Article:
June 12, 2014 Cambridge, Massachusetts
Copper flashes like shards of aventurine glass on top of the old brick wall behind our house. I envision ancient pastel stucco workshops with red tile roofs along the Rio dei Vetrai canal, and fiery furnaces and blowpipes as maestros shape molten glass on marvers. Careful not to spill, I carry two espressos sweetened with agave nectar.page 56:
"There's no room in a homicide investigation for personal problems."Publisher:
FLESH AND BLOOD ( November 11, 2014, William Morrow)
It’s Dr. Kay Scarpetta’s birthday, and she’s about to head to Miami for a vacation with Benton Wesley, her FBI profiler husband, when she notices seven pennies on a wall behind their Cambridge house. Is this a kids’ game? If so, why are all of the coins dated 1981 and so shiny they could be newly minted?
Her cellphone rings, and Detective Pete Marino tells her there’s been a homicide five minutes away. A high school music teacher has been shot with uncanny precision as he unloaded groceries from his car. No one has heard or seen a thing.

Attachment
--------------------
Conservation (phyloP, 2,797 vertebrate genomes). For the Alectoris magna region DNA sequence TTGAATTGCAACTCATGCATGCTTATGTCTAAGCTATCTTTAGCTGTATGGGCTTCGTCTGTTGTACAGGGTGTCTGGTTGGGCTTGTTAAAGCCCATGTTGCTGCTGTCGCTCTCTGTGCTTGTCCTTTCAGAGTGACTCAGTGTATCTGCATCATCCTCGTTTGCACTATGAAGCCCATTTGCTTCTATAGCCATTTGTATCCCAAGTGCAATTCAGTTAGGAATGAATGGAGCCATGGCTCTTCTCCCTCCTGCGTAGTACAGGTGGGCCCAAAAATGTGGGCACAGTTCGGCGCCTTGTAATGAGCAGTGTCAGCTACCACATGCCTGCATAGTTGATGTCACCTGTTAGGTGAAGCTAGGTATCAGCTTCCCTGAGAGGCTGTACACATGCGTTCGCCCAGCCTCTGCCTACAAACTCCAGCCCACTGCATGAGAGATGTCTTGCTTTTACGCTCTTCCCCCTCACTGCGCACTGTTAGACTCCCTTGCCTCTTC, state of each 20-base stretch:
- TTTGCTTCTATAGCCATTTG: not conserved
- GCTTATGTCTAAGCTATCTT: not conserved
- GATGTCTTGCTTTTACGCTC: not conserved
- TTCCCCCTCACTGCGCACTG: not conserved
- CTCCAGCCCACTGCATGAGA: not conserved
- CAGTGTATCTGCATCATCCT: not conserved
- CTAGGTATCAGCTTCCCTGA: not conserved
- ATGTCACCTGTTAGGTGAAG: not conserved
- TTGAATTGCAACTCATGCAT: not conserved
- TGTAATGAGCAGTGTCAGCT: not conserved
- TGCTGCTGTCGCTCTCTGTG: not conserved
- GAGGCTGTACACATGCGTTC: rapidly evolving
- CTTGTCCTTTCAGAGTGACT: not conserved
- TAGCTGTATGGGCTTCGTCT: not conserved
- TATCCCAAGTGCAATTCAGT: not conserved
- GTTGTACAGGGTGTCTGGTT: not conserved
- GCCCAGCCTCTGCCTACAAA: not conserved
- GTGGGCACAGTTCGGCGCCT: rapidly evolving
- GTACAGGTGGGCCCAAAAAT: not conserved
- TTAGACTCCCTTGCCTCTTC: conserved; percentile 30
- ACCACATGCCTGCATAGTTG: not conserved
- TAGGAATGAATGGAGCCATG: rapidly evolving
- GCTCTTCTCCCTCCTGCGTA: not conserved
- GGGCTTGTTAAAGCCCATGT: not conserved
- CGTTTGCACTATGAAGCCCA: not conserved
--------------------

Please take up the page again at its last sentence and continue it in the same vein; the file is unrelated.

In this 22nd Scarpetta novel, the master forensic sleuth finds herself in pursuit of a serial sniper who leaves no incriminating evidence except fragments of copper. The shots seem impossible, yet they are so perfect they cause instant death. The victims appear to have had nothing in common, and there is no pattern to indicate where the killer will strike next.
First New Jersey, then Massachusetts, and then the murky depths off the coast of South Florida, where Scarpetta investigates a shipwreck, looking for answers that only she can discover and analyze. And it is there that she comes face to face with shocking evidence that implicates her techno genius niece, Lucy, Scarpetta’s own flesh and blood.